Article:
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Lot 128


97cm high, with enamel pail

Estimate: £200 - £400
Hammer price: £380
Bidding ended. Lot has been sold.

In 1859, the Reverend Henry Moule of Fordington invented the first composting toilet after deciding that his family's cesspit had become intolerable.

Moule discovered that dry earth, mixed with human waste, produced clean compost in just a few weeks. A religious man, Moule disapproved of the Water Closet. He felt it polluted God's rivers and seas and was a waste of God's nutrients contained in excrement, which should be returned to the soil. 

In 1873 Moule took out a patent on his design for a mechanical earth closet, which allowed human manure to be saved for return to the soil, without the owner having to endure the stink of the average privy.

Dry earth or peat is put into the hopper at the back of the seat and a removable bucket placed below. When the handle is pulled, a small quantity of earth is spread on top of the human waste to reduce the smell and help it to decay. When the bucket is full the contents are dug into the garden.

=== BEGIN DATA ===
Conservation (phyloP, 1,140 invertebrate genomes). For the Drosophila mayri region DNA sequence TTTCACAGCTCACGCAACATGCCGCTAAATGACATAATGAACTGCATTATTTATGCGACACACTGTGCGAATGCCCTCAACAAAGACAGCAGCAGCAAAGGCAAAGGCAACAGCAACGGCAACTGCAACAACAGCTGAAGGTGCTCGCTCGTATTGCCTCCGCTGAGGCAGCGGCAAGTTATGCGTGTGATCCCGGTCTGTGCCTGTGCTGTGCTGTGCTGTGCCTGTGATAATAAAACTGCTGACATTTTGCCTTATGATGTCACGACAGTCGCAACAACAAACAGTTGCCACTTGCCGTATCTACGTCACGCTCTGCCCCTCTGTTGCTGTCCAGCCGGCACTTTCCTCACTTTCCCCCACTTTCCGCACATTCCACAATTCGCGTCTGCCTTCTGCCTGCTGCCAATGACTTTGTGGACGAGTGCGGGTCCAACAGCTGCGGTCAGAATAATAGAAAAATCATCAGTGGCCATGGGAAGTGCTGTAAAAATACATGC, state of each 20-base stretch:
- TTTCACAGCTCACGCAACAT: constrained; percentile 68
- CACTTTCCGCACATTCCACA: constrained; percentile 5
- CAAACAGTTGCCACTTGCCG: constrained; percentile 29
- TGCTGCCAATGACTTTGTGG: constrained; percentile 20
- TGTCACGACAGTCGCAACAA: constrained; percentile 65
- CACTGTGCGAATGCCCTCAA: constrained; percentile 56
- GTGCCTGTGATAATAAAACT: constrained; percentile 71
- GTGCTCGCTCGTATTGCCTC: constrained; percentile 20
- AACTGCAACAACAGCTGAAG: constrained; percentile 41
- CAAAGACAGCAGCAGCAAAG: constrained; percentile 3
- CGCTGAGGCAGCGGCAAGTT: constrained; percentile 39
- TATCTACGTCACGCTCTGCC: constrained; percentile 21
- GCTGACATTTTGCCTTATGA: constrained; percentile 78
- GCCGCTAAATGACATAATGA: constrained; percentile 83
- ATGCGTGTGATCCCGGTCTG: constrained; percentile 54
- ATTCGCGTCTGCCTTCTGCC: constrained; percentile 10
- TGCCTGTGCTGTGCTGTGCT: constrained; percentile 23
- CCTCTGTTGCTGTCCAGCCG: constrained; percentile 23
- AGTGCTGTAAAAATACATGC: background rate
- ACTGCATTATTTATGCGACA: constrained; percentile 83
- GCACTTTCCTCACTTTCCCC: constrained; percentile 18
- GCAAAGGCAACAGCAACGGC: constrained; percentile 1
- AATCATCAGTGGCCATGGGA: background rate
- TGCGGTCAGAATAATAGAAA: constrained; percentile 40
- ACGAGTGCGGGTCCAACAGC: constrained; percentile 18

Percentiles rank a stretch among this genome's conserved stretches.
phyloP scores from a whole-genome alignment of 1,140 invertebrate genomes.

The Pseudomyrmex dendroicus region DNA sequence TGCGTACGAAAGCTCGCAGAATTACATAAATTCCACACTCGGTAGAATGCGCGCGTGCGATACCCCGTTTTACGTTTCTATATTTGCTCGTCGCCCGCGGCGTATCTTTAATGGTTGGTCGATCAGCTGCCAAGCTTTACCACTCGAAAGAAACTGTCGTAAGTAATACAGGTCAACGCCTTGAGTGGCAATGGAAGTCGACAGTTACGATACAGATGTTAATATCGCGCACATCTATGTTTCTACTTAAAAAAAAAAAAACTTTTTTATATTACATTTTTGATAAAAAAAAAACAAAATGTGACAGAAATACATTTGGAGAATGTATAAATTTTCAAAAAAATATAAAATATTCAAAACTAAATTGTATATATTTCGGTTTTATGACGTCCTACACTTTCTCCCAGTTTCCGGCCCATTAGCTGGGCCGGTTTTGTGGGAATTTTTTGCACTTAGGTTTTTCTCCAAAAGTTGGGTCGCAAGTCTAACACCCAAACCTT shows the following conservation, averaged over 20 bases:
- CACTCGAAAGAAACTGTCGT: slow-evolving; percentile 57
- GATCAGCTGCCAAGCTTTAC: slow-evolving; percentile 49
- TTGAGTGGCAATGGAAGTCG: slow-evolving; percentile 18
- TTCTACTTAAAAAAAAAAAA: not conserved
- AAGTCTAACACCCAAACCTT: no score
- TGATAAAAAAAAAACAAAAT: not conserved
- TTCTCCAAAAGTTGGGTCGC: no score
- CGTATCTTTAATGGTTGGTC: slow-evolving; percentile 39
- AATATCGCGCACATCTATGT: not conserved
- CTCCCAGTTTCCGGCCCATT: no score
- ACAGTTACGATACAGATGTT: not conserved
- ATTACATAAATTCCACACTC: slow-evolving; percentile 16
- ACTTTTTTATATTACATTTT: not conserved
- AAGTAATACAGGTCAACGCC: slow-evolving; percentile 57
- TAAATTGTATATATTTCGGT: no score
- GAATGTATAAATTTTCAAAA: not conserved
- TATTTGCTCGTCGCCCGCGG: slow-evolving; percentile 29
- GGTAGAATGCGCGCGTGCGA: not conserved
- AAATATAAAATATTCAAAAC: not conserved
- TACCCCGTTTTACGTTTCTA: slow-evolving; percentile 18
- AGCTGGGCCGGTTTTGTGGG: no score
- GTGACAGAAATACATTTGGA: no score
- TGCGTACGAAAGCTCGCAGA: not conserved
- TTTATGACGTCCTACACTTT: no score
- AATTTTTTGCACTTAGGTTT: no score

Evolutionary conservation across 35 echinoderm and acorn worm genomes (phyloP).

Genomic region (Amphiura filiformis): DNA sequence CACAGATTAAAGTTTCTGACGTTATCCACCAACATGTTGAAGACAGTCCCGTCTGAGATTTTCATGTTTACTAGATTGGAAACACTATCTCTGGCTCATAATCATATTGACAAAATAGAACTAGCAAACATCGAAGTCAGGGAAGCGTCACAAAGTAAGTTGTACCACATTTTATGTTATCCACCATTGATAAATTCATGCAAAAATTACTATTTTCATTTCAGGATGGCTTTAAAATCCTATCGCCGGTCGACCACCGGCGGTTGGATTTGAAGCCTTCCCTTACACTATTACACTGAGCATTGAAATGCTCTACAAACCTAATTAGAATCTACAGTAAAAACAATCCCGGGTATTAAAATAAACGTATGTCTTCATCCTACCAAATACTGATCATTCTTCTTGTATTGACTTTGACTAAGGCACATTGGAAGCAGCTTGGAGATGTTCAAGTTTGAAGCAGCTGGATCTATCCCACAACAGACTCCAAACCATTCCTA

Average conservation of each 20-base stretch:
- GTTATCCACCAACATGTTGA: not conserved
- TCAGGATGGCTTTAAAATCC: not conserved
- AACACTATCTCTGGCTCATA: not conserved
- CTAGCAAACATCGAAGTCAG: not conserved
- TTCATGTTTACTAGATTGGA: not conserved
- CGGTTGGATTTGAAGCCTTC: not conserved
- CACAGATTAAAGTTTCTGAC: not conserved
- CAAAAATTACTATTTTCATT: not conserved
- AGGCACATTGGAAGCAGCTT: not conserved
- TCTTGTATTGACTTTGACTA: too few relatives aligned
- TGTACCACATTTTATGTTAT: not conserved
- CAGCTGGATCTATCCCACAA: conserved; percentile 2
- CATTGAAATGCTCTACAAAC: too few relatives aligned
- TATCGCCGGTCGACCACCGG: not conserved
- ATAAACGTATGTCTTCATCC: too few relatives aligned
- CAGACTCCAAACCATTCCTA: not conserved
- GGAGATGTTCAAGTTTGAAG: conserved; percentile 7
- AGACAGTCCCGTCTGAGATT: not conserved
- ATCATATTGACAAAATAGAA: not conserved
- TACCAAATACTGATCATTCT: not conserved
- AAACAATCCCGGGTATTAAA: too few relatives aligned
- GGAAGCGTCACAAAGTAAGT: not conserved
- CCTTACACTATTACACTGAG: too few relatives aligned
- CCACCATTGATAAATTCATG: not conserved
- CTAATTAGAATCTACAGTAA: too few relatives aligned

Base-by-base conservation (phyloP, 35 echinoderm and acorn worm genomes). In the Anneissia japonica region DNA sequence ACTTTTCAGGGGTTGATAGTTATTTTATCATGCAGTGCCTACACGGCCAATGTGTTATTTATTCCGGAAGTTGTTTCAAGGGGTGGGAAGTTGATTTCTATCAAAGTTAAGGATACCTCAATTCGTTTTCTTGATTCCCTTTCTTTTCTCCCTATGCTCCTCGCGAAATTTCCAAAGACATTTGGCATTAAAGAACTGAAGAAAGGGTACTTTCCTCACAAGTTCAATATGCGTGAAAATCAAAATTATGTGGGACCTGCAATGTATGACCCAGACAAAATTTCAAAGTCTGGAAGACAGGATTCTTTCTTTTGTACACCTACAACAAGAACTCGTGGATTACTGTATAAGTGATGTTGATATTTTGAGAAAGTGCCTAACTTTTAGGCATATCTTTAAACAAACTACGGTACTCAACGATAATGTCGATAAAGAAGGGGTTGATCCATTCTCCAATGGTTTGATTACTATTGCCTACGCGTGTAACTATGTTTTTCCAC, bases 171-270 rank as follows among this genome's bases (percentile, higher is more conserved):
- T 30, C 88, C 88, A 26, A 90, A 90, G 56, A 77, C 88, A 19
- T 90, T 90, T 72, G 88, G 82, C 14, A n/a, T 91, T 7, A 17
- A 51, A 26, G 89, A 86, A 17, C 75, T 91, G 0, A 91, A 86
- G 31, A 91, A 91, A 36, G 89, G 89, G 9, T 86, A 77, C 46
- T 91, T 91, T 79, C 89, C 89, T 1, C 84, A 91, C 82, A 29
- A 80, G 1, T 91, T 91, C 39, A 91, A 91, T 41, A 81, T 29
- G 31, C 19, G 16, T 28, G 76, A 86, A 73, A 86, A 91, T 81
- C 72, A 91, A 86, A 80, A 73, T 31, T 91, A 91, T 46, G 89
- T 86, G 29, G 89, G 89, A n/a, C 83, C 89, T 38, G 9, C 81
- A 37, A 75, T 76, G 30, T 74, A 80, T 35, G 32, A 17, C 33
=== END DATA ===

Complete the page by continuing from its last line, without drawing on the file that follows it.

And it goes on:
Henry Moule (1801-1880) the sixth son of George Moule, solicitor and banker, was born at Melksham, Wiltshire, on 27 January 1801, and educated at Marlborough Grammar School. He was elected a foundation scholar of St John's College, Cambridge, and graduated B.A. 1821 and M.A. 1826. He was ordained to the curacy of Melksham in 1823, and took sole charge of Gillingham, Dorset, in 1825. He was made vicar of St George's at Fordington in the same county in 1829, and remained there for the remainder of his life.

For some years he undertook the duty of chaplain to the troops in Dorchester barracks, for whose use, as well as for a detached district of his own parish, he built in 1846, partly from the proceeds of his published ‘Barrack Sermons,’ 1845 (2nd edit. 1847), a church known as Christ Church, West Fordington. In 1833 his protests brought to an end the evils connected with the race meetings at Dorchester.

Moule also wrote an important work, entitled ‘Eight Letters to Prince Albert, as President of the Council of the Duchy of Cornwall,’ in 1855, prompted by the condition of Fordington parish, belonging to the Duchy. In two letters in the Times of 24 February and 2 April 1874 he advocated a plan for extracting gas from Kimmeridge shale. He died at Fordington vicarage on 3 February 1880.

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